Emhart Name Might Regain Prominence In Connecticut With Stanley-Black & Decker Merger
November 09, 2009
From its pre- World War I origins in Hartford, Emhart Corp. grew into an international hardware enterprise with 32,000 employees.
Its sale to Black & Decker Corp. in 1989 led quickly to fragmentation, and a conglomerate decades in the making began to fade from view.
Within months, Maryland-based Black & Decker, a maker of power tools, shut down Emhart's corporate headquarters in Farmington. Soon it began selling off many of the company's divisions.
"That's when the company kind of disappears from the landscape," said John Rathgeber, president of the Connecticut Business and Industry Association, whose father, Adam, served as Emhart's chief financial officer in the 1970s.
With The Stanley Works now in the process of buying Black & Decker for $4.5 billion in stock, the Emhart name seems likely to regain some of its former prominence in Connecticut. One old Emhart division, still part of Black & Decker, is in Shelton.
The combination with Black & Decker — which will more than double Stanley's size — offers a shot of industrial self-esteem for Greater Hartford, and a rare opportunity for the tough-luck manufacturing city of New Britain to expand the headquarters of the firm that has defined it for 166 years.
"Think about what that means to a community like New Britain, where you don't have a large number of — any — corporate employers of their size," said Rathgeber, who grew up in New Britain and remains active in civic affairs there. "You lose your one Fortune 500 company, then that's not just psychologically devastating."
But New Britain isn't losing Stanley. Assuming the deal passes muster with shareholders and regulators, it gains the more powerful headquarters of Stanley Black & Decker. With that comes added clout in the economic life of the region — including control of some of the old Emhart empire.
"Everywhere you go you see Stanley, and Stanley has always meant quality. When you're overseas trying to attract a company from Germany or Malaysia or Brazil and you say, 'Stanley has their headquarters here,' that says something," said Ed Stockton, a former chief economist for United Technologies Corp. who also served as commissioner of the state Department of Economic Development under Gov. Ella T. Grasso. "It's very fortunate that Stanley essentially bought Black & Decker."
Pieces Of The Empire
In a conference call with investment analysts Tuesday, Stanley and Black & Decker executives referred several times to Emhart Teknologies, a Shelton-based division of Black & Decker that makes fasteners. James Loree, Stanley's chief operating officer, said that Stanley is "very much looking forward to bringing that into the portfolio."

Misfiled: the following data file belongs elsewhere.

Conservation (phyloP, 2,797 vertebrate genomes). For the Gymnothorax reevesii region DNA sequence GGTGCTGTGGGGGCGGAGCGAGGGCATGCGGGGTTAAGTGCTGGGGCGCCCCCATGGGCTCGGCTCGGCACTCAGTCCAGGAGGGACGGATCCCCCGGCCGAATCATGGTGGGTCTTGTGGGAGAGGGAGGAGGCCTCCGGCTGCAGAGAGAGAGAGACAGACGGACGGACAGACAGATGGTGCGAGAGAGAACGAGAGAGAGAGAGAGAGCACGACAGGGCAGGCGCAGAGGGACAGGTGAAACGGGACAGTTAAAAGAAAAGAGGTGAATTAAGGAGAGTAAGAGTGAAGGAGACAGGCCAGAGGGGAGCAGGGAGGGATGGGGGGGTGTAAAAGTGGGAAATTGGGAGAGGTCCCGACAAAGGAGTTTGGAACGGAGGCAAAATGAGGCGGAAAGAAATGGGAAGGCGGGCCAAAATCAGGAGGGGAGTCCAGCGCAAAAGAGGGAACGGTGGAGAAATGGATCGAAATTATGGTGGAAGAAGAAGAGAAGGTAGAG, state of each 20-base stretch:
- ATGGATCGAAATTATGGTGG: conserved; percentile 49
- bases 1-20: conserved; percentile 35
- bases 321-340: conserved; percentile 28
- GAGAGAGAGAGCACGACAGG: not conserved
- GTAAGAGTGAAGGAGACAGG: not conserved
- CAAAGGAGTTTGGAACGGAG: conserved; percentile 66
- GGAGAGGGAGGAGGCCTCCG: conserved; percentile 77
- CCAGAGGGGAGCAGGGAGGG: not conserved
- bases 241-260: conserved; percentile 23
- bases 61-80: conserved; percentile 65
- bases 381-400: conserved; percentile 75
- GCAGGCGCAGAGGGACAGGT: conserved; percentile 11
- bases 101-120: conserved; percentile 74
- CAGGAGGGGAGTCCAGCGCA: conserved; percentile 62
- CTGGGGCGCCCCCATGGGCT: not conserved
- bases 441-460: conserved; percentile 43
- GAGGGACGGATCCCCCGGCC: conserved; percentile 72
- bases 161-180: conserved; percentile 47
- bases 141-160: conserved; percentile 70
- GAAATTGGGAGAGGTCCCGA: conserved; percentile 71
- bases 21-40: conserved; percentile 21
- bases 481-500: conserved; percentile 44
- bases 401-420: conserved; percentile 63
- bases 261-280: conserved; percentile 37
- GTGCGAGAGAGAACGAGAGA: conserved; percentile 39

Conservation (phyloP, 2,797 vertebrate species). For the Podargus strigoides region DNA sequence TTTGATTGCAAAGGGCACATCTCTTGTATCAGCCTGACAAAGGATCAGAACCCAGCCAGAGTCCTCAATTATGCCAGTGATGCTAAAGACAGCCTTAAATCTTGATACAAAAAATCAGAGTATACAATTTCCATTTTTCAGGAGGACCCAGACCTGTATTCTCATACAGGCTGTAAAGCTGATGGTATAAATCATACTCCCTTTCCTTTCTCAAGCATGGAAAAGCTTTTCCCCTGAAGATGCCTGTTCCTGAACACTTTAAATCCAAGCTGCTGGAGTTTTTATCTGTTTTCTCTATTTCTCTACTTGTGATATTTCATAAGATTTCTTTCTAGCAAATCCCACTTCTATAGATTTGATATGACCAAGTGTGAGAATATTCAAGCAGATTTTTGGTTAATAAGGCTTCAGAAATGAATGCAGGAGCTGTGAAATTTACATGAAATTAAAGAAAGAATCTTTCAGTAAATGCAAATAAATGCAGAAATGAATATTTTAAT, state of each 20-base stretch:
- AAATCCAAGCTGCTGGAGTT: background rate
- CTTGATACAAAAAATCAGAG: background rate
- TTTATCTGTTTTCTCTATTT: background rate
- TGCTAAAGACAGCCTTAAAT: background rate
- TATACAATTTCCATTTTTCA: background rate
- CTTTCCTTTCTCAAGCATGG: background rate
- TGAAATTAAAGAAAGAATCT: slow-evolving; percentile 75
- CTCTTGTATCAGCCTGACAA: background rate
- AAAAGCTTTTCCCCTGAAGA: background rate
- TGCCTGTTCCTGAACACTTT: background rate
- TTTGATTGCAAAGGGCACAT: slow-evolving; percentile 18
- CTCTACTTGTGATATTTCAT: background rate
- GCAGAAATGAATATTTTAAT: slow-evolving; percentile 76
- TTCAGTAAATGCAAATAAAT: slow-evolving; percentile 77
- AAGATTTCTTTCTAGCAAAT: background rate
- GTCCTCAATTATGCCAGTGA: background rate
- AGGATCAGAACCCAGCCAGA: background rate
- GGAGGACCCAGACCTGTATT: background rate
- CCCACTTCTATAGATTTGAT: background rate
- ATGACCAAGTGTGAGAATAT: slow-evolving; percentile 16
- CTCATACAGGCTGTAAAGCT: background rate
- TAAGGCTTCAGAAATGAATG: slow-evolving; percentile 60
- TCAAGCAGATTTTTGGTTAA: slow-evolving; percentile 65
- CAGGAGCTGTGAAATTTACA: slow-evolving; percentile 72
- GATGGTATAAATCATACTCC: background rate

The Emhart name also survives in a separate way in Greater Hartford: Emhart Glass, a former Emhart Corp. unit sold by Black & Decker to a Swiss firm in 1998, employs about 50 people at a research facility in Windsor.
The name was derived from Hartford-Empire, a predecessor company of Emhart Glass, according to Steven Pinkerton, Emhart Glass' global vice president for research and development. He started with that company in the mid-1980s, when it was still owned by Emhart Corp.
"That's what Emhart means — Hartford-Empire, just backward," he said.
Hartford-Empire made machinery for making glass bottles, as Emhart Glass does today.
Emhart Glass never shortens its name to Emhart in official communications, Pinkerton said, because Black & Decker owns that name. Soon, Stanley will.
Emhart Teknologies, a $600 million business that makes fasteners used in automobiles and a wide variety of other machines, has a manufacturing operation in Danbury in addition to its Shelton headquarters.
Other companies that once were part of Emhart Corp. also continue to operate in Connecticut under different names and owners. Some, like the old American Hardware, a New Britain company that helped form Emhart Corp. with a merger, are gone.
A Heftier Client
The Stanley-Black & Decker merger has been received with far greater enthusiasm in Connecticut than in Maryland, with good reason. As the intended home of the new enterprise, Connecticut will host a dramatically expanded Fortune 500 company.
"It would appear to guarantee that Stanley will keep their headquarters here, which has always been a concern to me," Stockton said. "It does pretty well solidify that fact."
Given the brand recognition of Stanley [not to mention Black & Decker, which is bigger by sales and workforce], having the expanded headquarters here could prove an even more valuable selling point for other companies considering new operations here, Stockton said.
As Stanley digests Black & Decker, about 10 percent of the combined workforce will be laid off, or about 4,000 people, executives have said. Some of those could be Stanley employees in Connecticut.
But if the fact that Stanley Chief Executive John F. Lundgren and several of his top lieutenants will be keeping their current jobs after the merger suggests a trend, consolidation might be more painful for Black & Decker.
To the extent that its employees are transferred to New Britain, and Stanley's headquarters operation expands to meet the needs of a larger corporation, Greater Hartford benefits. Local advertising agencies, accounting and law firms and real estate agents potentially have a heftier client, while local nonprofit groups, from art museums to the United Way, have an enhanced benefactor. Stanley, despite its decades-long downsizing in Connecticut, has been an active corporate citizen.
Said Rathgeber: "If they had gone the other way and the headquarters wasn't going to be here, what's the likelihood of that continuing?"
Reprinted with permission of the Hartford Courant.
To view other stories on this topic, search the Hartford Courant Archives at